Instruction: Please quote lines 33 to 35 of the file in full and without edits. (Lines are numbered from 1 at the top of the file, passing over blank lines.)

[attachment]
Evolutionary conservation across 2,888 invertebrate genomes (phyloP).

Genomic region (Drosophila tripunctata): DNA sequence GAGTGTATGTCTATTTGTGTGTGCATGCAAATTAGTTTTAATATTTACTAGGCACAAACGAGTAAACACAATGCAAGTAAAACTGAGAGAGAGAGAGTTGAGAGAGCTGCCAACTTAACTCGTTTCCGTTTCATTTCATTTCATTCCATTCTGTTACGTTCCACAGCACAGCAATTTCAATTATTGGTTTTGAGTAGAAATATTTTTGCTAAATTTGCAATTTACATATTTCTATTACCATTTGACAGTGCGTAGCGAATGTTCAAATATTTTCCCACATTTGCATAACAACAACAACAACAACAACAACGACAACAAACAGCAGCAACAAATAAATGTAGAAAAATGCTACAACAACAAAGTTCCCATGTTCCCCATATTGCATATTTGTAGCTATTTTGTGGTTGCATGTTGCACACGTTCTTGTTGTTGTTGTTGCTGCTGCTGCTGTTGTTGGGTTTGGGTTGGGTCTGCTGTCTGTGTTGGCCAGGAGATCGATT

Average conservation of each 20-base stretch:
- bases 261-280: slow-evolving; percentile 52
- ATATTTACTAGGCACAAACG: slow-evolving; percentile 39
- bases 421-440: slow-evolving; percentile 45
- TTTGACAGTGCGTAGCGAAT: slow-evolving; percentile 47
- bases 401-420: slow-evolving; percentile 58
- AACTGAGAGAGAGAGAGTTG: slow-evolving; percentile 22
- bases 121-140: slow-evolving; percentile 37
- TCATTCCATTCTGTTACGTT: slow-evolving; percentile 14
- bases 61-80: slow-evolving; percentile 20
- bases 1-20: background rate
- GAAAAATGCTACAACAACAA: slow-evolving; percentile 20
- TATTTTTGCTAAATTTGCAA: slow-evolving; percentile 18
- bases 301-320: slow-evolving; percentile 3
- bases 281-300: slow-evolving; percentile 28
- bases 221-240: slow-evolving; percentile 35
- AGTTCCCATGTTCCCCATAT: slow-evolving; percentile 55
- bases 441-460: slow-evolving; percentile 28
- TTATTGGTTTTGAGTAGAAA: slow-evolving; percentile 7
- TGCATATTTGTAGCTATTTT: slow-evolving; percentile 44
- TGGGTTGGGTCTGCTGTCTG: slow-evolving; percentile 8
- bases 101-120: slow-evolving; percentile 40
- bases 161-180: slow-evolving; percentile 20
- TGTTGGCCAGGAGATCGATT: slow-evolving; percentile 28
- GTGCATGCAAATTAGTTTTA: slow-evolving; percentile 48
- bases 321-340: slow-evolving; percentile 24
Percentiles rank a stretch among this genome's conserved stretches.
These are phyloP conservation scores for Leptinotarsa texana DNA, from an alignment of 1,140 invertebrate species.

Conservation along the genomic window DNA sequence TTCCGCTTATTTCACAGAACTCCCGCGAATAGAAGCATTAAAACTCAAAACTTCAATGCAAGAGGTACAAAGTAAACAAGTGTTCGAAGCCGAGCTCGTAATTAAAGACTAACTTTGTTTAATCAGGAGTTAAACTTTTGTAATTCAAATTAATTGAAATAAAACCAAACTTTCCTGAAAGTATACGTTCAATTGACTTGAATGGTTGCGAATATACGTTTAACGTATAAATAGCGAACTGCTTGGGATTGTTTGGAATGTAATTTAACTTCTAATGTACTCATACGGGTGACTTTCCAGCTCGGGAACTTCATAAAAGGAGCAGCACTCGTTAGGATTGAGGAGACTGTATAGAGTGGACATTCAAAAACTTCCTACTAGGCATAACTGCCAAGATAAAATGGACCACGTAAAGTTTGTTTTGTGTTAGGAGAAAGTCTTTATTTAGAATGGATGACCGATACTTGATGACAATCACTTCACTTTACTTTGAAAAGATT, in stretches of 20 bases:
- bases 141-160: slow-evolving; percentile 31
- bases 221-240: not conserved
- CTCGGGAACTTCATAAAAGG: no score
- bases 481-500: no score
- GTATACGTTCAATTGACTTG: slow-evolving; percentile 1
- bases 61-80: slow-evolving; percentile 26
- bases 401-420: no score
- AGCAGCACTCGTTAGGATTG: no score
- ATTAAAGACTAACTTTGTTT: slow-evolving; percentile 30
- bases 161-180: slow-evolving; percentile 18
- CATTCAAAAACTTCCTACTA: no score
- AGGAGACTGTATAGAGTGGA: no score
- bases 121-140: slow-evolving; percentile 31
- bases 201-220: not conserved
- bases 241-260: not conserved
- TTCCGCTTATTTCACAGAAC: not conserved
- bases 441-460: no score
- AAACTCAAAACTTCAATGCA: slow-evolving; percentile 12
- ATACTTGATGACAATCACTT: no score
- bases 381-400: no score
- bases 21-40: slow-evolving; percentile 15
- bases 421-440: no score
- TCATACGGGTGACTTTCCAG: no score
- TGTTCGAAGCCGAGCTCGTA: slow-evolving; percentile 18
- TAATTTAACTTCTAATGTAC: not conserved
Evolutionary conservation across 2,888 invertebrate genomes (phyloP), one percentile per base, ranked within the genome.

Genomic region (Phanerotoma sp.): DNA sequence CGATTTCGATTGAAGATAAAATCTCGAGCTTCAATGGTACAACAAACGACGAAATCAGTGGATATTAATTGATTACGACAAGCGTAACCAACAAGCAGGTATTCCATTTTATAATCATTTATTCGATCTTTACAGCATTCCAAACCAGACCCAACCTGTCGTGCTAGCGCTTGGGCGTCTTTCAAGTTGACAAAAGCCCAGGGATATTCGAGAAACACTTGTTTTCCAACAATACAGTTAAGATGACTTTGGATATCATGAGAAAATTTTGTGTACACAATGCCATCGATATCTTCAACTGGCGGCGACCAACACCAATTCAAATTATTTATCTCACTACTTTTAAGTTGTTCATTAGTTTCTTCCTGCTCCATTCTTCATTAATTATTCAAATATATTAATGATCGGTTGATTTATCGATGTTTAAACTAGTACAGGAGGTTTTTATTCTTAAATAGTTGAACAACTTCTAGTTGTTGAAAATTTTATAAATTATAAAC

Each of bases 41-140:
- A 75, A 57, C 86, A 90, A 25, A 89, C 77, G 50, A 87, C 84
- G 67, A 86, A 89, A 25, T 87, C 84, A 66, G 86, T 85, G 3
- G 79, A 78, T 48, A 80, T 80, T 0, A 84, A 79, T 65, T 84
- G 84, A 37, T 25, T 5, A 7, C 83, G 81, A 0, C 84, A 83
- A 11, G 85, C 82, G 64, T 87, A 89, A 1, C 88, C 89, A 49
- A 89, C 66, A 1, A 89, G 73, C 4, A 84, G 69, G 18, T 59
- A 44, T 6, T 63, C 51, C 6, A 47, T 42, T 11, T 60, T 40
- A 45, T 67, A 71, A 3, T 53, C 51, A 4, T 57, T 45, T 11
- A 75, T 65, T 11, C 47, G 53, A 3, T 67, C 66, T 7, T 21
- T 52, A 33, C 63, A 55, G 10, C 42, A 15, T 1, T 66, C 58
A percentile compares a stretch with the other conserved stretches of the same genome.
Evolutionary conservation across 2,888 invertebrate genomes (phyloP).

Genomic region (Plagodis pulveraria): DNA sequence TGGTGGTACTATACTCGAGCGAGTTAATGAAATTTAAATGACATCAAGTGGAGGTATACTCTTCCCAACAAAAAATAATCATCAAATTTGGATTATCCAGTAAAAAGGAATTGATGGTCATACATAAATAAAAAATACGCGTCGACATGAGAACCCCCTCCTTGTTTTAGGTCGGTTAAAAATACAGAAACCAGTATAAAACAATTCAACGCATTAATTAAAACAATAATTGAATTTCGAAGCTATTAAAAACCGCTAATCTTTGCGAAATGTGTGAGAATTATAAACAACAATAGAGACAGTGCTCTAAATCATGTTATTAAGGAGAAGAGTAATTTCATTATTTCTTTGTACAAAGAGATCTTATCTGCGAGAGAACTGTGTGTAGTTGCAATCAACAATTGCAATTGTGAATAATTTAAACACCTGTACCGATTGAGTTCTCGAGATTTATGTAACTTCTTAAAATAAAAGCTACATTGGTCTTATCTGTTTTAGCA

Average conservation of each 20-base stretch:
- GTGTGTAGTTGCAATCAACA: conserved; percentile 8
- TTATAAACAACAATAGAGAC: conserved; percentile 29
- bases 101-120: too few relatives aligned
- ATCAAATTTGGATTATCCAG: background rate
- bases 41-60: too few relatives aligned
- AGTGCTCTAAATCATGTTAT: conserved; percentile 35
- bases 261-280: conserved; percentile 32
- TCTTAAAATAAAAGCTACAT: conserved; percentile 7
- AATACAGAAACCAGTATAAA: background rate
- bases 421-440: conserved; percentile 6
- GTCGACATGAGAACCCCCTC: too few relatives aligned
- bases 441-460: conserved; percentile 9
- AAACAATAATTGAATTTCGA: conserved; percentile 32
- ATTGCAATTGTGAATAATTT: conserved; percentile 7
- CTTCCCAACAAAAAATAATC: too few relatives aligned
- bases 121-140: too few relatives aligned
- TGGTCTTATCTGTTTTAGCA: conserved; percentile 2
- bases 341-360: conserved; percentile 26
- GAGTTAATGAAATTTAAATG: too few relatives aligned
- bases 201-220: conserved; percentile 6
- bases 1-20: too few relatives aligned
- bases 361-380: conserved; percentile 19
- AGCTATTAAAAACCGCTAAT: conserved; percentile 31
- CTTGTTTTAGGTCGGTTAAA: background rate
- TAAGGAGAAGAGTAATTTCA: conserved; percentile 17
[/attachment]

- bases 221-240: not conserved
- CTCGGGAACTTCATAAAAGG: no score
- bases 481-500: no score